The westernmost grave is a typical long cist grave, lined with stones. Such graves, found occasionally in the west of Britain and in southern Scotland, are characteristic of the late Roman and early post-Roman Christian settlements of the area. They are dated to the period 400 to 600AD. In this stone lined grave was a white quartz stone, deliberately placed there at the burial. This is also a marker of this period, found at several sites including Whithorn in Dumfriesshire, in Ireland and on the Isle of Man, and at Whitby in North Yorkshire.
The deepest grave, also stone lined, is very small, possibly the grave of a child. In one corner, coiled up, was a necklace of glass beads. In a pagan grave the deceased would probably have been wearing this necklace, but here it looks as though it has been placed in the corner, possibly as a favourite object deposited as a keepsake. The textile fragment was found during wet-sieving of the lower fill of this grave.
The bone fragments and the textile fragment will now be sent to an archaeological laboratory to see if there is enough material for radiocarbon dating, and the glass necklace will be conserved for display in the Senhouse Roman Museum.
Peter Greggains of the Senhouse Museum Trust said: “We are delighted that, for the second year in succession, the careful work of the volunteers and the Newcastle University team, ably directed by Ian and Tony, has produced such breath-taking results.
“The Maryport site’s importance as a unique and valuable resource capable of providing information about the remote past has been established beyond doubt, and we now have new light on the Dark Ages.”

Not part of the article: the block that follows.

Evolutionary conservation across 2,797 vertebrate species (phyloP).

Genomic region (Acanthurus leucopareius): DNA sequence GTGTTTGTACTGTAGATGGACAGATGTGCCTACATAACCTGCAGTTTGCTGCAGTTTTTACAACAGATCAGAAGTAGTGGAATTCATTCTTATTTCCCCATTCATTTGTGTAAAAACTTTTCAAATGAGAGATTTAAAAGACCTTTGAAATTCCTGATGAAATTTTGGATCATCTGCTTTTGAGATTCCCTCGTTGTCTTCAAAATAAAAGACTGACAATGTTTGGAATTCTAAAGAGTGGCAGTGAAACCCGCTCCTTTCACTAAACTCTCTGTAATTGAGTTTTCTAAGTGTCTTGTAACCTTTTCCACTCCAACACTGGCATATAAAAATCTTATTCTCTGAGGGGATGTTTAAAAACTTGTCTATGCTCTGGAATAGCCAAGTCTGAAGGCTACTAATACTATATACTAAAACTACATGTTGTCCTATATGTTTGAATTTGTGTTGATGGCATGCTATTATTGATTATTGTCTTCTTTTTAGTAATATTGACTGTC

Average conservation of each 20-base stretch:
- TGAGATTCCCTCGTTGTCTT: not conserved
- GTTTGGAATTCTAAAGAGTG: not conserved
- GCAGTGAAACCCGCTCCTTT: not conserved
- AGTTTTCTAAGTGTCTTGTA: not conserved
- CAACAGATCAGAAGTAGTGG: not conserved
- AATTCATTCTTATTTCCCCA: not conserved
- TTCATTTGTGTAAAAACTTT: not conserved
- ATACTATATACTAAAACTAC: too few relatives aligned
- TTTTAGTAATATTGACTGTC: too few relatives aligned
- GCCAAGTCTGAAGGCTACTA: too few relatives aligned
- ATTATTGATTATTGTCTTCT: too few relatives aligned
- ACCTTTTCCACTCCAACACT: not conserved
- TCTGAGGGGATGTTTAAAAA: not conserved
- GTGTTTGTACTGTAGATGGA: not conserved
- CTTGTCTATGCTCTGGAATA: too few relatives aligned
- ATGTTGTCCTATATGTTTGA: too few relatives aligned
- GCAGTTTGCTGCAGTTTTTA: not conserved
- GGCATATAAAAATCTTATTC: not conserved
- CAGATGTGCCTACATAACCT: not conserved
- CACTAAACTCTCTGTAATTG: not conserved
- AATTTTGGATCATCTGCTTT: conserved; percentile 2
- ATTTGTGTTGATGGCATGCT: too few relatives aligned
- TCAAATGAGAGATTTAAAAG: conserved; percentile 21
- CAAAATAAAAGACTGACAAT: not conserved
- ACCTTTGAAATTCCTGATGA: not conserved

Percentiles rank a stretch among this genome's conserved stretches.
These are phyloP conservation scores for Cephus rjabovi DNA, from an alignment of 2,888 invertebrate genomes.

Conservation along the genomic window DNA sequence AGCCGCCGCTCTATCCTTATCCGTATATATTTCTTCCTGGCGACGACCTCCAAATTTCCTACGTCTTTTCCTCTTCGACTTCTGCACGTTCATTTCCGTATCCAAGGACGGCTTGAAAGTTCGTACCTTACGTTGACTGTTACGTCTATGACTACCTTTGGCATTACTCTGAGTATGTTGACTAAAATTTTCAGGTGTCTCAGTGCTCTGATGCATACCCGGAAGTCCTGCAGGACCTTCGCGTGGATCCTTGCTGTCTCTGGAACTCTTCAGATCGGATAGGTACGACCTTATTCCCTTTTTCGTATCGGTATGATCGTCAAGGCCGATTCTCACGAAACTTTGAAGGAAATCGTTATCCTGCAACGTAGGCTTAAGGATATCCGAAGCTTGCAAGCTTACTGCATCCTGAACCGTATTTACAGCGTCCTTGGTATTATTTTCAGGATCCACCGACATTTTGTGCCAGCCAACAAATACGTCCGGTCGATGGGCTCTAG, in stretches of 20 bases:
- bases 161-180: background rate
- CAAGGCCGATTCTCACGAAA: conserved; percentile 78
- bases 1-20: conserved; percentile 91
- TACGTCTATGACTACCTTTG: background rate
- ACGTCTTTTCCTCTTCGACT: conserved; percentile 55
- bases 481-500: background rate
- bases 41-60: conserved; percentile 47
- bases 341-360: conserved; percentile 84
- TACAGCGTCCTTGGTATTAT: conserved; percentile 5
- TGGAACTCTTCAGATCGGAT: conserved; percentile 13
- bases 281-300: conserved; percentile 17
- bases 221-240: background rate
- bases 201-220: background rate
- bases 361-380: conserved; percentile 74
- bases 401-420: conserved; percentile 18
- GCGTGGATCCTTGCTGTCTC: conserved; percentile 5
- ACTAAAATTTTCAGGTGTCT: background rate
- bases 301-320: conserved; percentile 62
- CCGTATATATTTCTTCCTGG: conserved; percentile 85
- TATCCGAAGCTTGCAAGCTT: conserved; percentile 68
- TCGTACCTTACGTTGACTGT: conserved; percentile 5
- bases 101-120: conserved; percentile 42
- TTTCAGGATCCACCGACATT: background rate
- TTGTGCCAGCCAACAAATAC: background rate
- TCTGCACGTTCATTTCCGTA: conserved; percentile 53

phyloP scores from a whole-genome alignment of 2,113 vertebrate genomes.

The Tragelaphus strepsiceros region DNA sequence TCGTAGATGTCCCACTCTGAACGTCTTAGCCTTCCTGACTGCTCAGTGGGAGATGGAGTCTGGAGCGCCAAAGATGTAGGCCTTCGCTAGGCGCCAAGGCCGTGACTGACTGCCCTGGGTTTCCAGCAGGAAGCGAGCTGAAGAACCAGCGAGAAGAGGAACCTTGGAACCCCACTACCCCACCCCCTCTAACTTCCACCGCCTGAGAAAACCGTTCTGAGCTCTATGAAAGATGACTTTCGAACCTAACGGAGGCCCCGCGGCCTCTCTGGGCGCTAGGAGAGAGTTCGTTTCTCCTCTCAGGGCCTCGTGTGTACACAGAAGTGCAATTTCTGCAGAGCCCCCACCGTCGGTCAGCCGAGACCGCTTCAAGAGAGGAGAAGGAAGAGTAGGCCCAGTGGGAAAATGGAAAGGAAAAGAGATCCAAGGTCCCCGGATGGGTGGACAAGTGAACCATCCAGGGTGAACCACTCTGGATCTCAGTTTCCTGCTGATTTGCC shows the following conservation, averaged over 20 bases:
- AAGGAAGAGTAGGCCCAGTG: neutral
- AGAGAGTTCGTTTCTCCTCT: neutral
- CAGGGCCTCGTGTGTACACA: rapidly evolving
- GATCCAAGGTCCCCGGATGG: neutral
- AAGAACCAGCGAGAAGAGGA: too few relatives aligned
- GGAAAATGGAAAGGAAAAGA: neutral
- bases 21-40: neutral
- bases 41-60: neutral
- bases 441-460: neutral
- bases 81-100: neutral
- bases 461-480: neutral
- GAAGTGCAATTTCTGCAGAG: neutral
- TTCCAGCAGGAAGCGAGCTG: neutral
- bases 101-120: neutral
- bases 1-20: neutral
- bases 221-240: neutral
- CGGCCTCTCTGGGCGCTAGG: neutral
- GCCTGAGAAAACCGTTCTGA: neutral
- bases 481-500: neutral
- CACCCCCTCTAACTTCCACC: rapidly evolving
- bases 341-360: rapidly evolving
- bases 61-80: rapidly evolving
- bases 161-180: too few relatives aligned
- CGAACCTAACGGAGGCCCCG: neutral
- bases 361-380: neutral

Nigel Mills, director of world heritage and access for the Hadrian’s Wall Trust said: “We are delighted that the importance of Maryport in the Hadrian’s Wall World Heritage Site is being fully confirmed through this important work.
“Evidence of continued occupation of former Roman sites across Hadrian’s Wall is transforming our understanding of how people adapted to the end of Roman rule.”
This year’s Maryport excavation is funded by the Senhouse Museum Trust, Newcastle University and the Mouswald Trust. The team includes archaeologists and students from Newcastle University and 42 local volunteers.
The site is part of the Hadrian’s Wall World Heritage Site and a scheduled ancient monument. It is owned by the Hadrian’s Wall Trust and is part of the proposed Roman Maryport heritage development.
This Saturday, 4 August, there is an excavation open day from 11am to 4pm for people to find out about what goes on behind the scenes of an excavation. Senhouse Roman Museum admission applies.
Visitors to the museum will be able to take guided tours around the site and to the site of the Roman fort and civilian settlement until Tuesday 14 August, every day except Saturday. Due to the nature and location of the site all public access will be by guided walks to the site led by the museum’s volunteer guides (starting at 2pm & 3.30pm), followed by a tour of the excavation led by one of the site supervisors. The tour of the excavation is included in the museum admission and will add up to 1 hour to the museum visit. The museum will be open every day, 10am – 5pm. Museum admission: Adult - £3.00, child - £1.00, family - £8.00.
More information is available at www.senhousemuseum.co.uk
For further information about early Christianity along the Solway Coast, Cumbria visit http://www.solwaycoastaonb.org.uk/abbeyhistory.php where you can discover sites including Holme Cultram Abbey, Abbeytown.
For more information about the Western Lake District please visit www.western-lakedistrict.co.uk for a wealth of information on the area’s many foods, activities and accommodation offerings.
For more information about Hadrian’s Wall Country, including detail on Connecting Light, the London 2012 Festival art installation on 31 August and 1 September, and the national walking and cycling routes that connect the coast to the Wall